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  • Military Cross 'For fine courage and dash near Ascension Wood, on 18th September 1918. He displayed good leadership in manoeuvring his platoon across absolutely open ground under heavy fire, and was the first man into the enemy line, when he with a small party established a block until the remainder of the company got in. Assuming command, he attacked along the trench capturing fifteen machine guns and killing a large number of the enemy, and winning some 800 yards of enemy line.' Source: 'Commonwealth Gazette' No. 30 Date: 25 March 1920
  • "like men who had been in Hell.........drawn and haggard and so dazed they appeared to be walking in a dream, and their eyes looked glassy and starey" (Ed...the proverbial 'thousand yard stare') 'Raid on Celtic Wood', Robert Kearney ISBN 978 1921 207 103 2017 Digital Print Australia pp28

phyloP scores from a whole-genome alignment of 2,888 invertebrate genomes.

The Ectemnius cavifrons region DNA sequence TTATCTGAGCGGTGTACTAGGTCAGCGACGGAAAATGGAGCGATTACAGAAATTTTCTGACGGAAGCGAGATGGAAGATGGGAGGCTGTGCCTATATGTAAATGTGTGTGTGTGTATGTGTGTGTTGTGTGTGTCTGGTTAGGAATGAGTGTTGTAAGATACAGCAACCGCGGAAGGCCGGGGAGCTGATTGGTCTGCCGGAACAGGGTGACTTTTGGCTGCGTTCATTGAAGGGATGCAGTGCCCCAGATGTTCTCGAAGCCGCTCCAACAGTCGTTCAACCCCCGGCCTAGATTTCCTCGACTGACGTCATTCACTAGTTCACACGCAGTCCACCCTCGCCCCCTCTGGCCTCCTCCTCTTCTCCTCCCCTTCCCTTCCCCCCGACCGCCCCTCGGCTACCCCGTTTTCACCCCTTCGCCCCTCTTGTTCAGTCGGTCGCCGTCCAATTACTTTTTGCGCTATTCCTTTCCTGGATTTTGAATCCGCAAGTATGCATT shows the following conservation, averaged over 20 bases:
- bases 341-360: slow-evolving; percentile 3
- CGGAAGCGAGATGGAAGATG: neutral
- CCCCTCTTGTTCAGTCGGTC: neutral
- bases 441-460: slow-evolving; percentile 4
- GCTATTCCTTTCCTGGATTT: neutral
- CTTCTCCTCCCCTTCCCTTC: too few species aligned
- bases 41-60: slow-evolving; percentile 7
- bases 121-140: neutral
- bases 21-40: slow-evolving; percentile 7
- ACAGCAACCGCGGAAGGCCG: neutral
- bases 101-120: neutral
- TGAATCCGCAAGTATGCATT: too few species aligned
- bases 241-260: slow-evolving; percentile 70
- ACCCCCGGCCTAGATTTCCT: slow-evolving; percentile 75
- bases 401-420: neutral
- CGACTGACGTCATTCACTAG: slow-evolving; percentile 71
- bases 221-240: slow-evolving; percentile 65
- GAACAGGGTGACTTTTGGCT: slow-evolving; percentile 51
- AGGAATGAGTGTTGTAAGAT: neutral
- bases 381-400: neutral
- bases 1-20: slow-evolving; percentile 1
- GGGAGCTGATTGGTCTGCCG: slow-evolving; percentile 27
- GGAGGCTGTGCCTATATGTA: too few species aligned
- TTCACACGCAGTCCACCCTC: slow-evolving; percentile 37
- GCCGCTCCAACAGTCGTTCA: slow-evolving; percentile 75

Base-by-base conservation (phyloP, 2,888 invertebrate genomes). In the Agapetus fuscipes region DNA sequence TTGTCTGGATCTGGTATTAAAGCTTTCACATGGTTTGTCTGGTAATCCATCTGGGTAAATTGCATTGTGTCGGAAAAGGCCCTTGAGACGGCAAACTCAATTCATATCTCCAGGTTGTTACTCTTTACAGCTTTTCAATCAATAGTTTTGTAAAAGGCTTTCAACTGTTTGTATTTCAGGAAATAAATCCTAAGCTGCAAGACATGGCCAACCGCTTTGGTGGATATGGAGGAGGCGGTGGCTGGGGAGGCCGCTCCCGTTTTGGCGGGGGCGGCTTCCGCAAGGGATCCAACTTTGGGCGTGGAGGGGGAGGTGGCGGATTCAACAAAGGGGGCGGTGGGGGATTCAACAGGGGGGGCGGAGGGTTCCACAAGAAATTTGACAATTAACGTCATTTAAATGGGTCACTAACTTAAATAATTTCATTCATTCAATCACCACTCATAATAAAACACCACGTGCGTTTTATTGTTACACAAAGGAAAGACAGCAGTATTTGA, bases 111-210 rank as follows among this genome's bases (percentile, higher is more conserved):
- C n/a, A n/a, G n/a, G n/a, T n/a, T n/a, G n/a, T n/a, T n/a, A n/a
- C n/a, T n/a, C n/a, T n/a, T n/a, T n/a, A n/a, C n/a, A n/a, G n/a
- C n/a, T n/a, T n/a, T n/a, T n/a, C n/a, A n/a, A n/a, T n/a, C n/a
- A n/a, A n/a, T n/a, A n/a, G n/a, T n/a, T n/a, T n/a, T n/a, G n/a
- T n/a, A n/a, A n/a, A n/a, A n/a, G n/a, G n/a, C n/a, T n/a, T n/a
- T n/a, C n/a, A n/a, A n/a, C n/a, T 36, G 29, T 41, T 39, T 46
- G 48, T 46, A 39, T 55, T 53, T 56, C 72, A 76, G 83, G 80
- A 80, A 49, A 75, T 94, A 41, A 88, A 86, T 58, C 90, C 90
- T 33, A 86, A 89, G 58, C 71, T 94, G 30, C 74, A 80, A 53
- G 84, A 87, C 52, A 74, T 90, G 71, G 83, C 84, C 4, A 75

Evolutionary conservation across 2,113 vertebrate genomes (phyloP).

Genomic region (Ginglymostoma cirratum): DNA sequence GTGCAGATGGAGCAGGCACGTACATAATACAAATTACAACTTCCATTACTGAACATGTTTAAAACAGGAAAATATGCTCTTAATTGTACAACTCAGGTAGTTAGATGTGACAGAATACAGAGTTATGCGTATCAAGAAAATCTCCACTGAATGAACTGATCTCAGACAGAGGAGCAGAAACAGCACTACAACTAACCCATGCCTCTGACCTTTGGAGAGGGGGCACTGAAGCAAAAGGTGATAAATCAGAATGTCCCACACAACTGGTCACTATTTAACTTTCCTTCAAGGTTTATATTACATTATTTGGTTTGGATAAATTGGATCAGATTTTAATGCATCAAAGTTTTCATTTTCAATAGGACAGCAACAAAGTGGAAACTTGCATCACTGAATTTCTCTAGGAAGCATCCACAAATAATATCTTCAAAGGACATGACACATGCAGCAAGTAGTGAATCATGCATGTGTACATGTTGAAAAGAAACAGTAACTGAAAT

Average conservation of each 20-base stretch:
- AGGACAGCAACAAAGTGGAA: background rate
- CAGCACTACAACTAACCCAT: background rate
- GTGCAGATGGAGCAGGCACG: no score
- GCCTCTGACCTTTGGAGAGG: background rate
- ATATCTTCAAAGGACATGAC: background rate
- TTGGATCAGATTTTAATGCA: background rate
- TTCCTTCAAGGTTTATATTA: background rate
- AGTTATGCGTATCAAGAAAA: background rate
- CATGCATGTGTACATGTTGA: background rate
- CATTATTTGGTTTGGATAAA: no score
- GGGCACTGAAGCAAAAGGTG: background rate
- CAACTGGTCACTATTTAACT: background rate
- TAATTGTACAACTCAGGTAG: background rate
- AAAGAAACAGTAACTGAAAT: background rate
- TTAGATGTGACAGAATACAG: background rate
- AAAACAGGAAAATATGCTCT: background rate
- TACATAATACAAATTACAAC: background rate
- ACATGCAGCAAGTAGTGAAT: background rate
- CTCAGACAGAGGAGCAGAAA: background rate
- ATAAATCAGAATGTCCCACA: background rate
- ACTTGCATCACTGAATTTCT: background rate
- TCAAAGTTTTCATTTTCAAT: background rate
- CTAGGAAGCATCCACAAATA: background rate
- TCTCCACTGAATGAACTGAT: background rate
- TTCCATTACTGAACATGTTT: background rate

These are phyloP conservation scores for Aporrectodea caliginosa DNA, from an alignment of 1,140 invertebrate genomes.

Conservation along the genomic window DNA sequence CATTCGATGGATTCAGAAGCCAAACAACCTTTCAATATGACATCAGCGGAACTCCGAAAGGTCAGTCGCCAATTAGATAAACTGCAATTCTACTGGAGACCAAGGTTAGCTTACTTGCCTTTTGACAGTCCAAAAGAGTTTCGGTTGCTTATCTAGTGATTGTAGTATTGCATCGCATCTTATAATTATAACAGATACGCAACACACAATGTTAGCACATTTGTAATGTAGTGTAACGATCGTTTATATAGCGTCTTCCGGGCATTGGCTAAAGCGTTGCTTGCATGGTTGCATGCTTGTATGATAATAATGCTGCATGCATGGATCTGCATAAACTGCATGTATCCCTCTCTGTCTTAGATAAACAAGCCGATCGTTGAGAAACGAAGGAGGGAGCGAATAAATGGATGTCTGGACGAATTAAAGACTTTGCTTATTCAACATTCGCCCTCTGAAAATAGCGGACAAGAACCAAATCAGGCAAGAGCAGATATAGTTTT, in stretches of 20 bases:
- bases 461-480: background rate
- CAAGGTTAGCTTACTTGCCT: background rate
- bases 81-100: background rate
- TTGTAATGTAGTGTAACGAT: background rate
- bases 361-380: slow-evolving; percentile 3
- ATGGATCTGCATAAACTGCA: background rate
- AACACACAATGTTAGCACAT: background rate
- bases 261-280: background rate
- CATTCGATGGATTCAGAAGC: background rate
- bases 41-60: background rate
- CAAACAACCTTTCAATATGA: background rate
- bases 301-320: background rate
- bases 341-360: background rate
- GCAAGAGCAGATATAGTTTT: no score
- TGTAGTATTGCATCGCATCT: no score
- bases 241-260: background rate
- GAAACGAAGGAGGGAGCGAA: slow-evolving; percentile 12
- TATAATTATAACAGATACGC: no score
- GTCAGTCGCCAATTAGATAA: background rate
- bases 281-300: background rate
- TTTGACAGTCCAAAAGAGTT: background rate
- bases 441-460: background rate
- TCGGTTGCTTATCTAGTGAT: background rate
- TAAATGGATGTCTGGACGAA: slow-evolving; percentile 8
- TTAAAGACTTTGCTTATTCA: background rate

• OPEN LETTER TO NX 200630 Pte N B Morton 2/1st Australian Infantry Battalion K.I.A. 25.3.45 Dear Doc, We survivors were thrilled to read in The First Post (Oct 1995) that the ‘Neville Morton Drive” off Crescent Head Road has been named after you. Do you remember, the first bad news that day was that the muddy water we had been drinking revealed a dead Jap in it, as the level was lowered. The second bad news was that after you made contact, heavy fire came from the ridge and you wouldn’t answer our many calls to you. “Hec” Bowan came up the track to find you, but was shot next to me, in the arm and leg. Merv Sheen worked his bren well, but Cisco lying behind a tree had the top of his slouch hat shot off. On the order “withdraw”, we all got out without further wounds. Then the coy commander started to order 100 rounds gunfire from the 25 pounders and told us to retreat further. Sgt Frank Upham jumped to his feet and said to the C.C. – “No man moves past this tree until we find Doc Morton”. In true spirit of the AIF the CC apologized to Frank and ordered us “Go back and find Morton”. So four of us crawled back and we did find you Doc. We tied a rope around your leg and dragged you out of the line of fire. Your denture fell out and I put it in my pocket, hoping you would need it, but you were gone, so two of us put you on a stretcher and carried you to the rear, where we dug a grave and buried you and you became a map reference high in those jungle hills. We slept near you that night. Next day, after the artillery fired their 100 round or more we went back up the slope. You never had a chance Doc. The Japs were lined along the ridge, each covering the slope and the track. We even saw some Japs running down the other side. We think one had your hat. You weren’t the last killed in that needless campaign Doc. Willoughby­ Jackson and 4 others died from Mortars at Karawop, where Snowy Searle had a terrible death from a land mine. Don Carmichael, Eric Bowen and D’arcy McPhillps were also to die. Harry Hughes, Dick Mulholland, Cec Bevan and James each lost his right arm. The 6th Aust Div lost over 600 dead – 443 from battle wounds Even after the war problems continued with at least 4 suicides. The soldier who accidentally killed Bob Morris laid his head on the railway line at Chatswood. Doubt you’ll ever get this letter Doc, but we survivors remember: we’ve had fifty more years than you. Cheerio Doc, may meet you soon, your old comrade in arms arms, Bren No 5535 (2/1 Inf Bn) What colours we had – Black over Green! What a leader – P.A. Cullen! From 1RAR Website